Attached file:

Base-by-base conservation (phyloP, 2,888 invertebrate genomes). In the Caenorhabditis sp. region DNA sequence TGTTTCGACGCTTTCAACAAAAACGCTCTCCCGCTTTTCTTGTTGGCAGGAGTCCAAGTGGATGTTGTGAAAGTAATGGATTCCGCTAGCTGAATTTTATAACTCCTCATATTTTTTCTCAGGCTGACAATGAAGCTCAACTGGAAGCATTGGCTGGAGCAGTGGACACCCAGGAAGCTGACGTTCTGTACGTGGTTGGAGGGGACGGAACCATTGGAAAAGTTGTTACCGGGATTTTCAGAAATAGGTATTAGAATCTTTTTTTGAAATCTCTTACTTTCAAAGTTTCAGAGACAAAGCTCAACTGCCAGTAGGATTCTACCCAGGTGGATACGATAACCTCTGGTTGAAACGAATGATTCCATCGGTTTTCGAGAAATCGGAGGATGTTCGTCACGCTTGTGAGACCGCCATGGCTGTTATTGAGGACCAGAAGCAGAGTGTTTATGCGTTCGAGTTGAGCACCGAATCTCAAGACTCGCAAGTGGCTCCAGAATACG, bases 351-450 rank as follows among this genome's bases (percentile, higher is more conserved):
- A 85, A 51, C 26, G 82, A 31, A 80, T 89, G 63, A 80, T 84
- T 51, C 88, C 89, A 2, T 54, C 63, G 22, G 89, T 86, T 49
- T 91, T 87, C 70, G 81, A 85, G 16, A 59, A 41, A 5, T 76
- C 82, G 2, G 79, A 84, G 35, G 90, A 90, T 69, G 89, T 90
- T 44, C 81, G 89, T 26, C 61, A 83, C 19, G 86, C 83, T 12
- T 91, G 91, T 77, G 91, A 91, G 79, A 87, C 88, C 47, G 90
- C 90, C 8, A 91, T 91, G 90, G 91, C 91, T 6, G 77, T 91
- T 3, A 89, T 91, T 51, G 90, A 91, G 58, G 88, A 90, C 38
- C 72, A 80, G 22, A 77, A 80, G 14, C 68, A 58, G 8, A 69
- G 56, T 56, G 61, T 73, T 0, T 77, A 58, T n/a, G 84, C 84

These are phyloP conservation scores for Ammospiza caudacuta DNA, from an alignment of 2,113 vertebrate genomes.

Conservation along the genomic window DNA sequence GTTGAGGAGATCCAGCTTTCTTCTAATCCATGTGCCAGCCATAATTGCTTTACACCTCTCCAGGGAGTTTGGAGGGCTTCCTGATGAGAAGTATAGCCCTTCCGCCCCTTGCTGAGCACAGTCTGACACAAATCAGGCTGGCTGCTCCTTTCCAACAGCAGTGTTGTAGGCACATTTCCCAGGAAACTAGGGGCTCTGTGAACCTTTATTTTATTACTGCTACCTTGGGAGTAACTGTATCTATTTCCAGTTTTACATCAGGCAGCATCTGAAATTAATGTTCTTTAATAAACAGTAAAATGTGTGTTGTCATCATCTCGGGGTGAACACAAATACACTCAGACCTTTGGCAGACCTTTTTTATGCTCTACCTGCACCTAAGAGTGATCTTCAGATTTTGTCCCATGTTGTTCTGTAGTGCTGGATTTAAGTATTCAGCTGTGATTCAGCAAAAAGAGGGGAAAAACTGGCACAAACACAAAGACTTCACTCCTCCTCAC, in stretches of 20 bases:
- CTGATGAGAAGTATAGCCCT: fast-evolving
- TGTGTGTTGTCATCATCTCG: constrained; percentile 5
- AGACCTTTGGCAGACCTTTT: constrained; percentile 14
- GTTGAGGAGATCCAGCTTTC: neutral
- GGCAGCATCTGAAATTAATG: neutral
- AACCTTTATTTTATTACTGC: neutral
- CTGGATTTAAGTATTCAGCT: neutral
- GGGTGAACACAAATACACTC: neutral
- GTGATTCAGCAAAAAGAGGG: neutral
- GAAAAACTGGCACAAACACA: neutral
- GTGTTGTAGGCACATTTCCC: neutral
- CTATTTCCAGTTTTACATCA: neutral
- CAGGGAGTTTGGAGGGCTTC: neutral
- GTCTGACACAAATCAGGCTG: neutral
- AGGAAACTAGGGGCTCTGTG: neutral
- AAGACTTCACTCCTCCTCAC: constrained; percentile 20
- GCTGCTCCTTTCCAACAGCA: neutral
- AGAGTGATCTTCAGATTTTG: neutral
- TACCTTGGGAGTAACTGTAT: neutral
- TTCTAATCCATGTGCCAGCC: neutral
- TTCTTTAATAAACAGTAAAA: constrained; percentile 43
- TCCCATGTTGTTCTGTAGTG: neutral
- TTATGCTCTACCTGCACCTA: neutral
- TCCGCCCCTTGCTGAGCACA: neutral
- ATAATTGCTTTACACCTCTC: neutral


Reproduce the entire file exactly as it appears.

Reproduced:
Base-by-base conservation (phyloP, 2,888 invertebrate genomes). In the Caenorhabditis sp. region DNA sequence TGTTTCGACGCTTTCAACAAAAACGCTCTCCCGCTTTTCTTGTTGGCAGGAGTCCAAGTGGATGTTGTGAAAGTAATGGATTCCGCTAGCTGAATTTTATAACTCCTCATATTTTTTCTCAGGCTGACAATGAAGCTCAACTGGAAGCATTGGCTGGAGCAGTGGACACCCAGGAAGCTGACGTTCTGTACGTGGTTGGAGGGGACGGAACCATTGGAAAAGTTGTTACCGGGATTTTCAGAAATAGGTATTAGAATCTTTTTTTGAAATCTCTTACTTTCAAAGTTTCAGAGACAAAGCTCAACTGCCAGTAGGATTCTACCCAGGTGGATACGATAACCTCTGGTTGAAACGAATGATTCCATCGGTTTTCGAGAAATCGGAGGATGTTCGTCACGCTTGTGAGACCGCCATGGCTGTTATTGAGGACCAGAAGCAGAGTGTTTATGCGTTCGAGTTGAGCACCGAATCTCAAGACTCGCAAGTGGCTCCAGAATACG, bases 351-450 rank as follows among this genome's bases (percentile, higher is more conserved):
- A 85, A 51, C 26, G 82, A 31, A 80, T 89, G 63, A 80, T 84
- T 51, C 88, C 89, A 2, T 54, C 63, G 22, G 89, T 86, T 49
- T 91, T 87, C 70, G 81, A 85, G 16, A 59, A 41, A 5, T 76
- C 82, G 2, G 79, A 84, G 35, G 90, A 90, T 69, G 89, T 90
- T 44, C 81, G 89, T 26, C 61, A 83, C 19, G 86, C 83, T 12
- T 91, G 91, T 77, G 91, A 91, G 79, A 87, C 88, C 47, G 90
- C 90, C 8, A 91, T 91, G 90, G 91, C 91, T 6, G 77, T 91
- T 3, A 89, T 91, T 51, G 90, A 91, G 58, G 88, A 90, C 38
- C 72, A 80, G 22, A 77, A 80, G 14, C 68, A 58, G 8, A 69
- G 56, T 56, G 61, T 73, T 0, T 77, A 58, T n/a, G 84, C 84

These are phyloP conservation scores for Ammospiza caudacuta DNA, from an alignment of 2,113 vertebrate genomes.

Conservation along the genomic window DNA sequence GTTGAGGAGATCCAGCTTTCTTCTAATCCATGTGCCAGCCATAATTGCTTTACACCTCTCCAGGGAGTTTGGAGGGCTTCCTGATGAGAAGTATAGCCCTTCCGCCCCTTGCTGAGCACAGTCTGACACAAATCAGGCTGGCTGCTCCTTTCCAACAGCAGTGTTGTAGGCACATTTCCCAGGAAACTAGGGGCTCTGTGAACCTTTATTTTATTACTGCTACCTTGGGAGTAACTGTATCTATTTCCAGTTTTACATCAGGCAGCATCTGAAATTAATGTTCTTTAATAAACAGTAAAATGTGTGTTGTCATCATCTCGGGGTGAACACAAATACACTCAGACCTTTGGCAGACCTTTTTTATGCTCTACCTGCACCTAAGAGTGATCTTCAGATTTTGTCCCATGTTGTTCTGTAGTGCTGGATTTAAGTATTCAGCTGTGATTCAGCAAAAAGAGGGGAAAAACTGGCACAAACACAAAGACTTCACTCCTCCTCAC, in stretches of 20 bases:
- CTGATGAGAAGTATAGCCCT: fast-evolving
- TGTGTGTTGTCATCATCTCG: constrained; percentile 5
- AGACCTTTGGCAGACCTTTT: constrained; percentile 14
- GTTGAGGAGATCCAGCTTTC: neutral
- GGCAGCATCTGAAATTAATG: neutral
- AACCTTTATTTTATTACTGC: neutral
- CTGGATTTAAGTATTCAGCT: neutral
- GGGTGAACACAAATACACTC: neutral
- GTGATTCAGCAAAAAGAGGG: neutral
- GAAAAACTGGCACAAACACA: neutral
- GTGTTGTAGGCACATTTCCC: neutral
- CTATTTCCAGTTTTACATCA: neutral
- CAGGGAGTTTGGAGGGCTTC: neutral
- GTCTGACACAAATCAGGCTG: neutral
- AGGAAACTAGGGGCTCTGTG: neutral
- AAGACTTCACTCCTCCTCAC: constrained; percentile 20
- GCTGCTCCTTTCCAACAGCA: neutral
- AGAGTGATCTTCAGATTTTG: neutral
- TACCTTGGGAGTAACTGTAT: neutral
- TTCTAATCCATGTGCCAGCC: neutral
- TTCTTTAATAAACAGTAAAA: constrained; percentile 43
- TCCCATGTTGTTCTGTAGTG: neutral
- TTATGCTCTACCTGCACCTA: neutral
- TCCGCCCCTTGCTGAGCACA: neutral
- ATAATTGCTTTACACCTCTC: neutral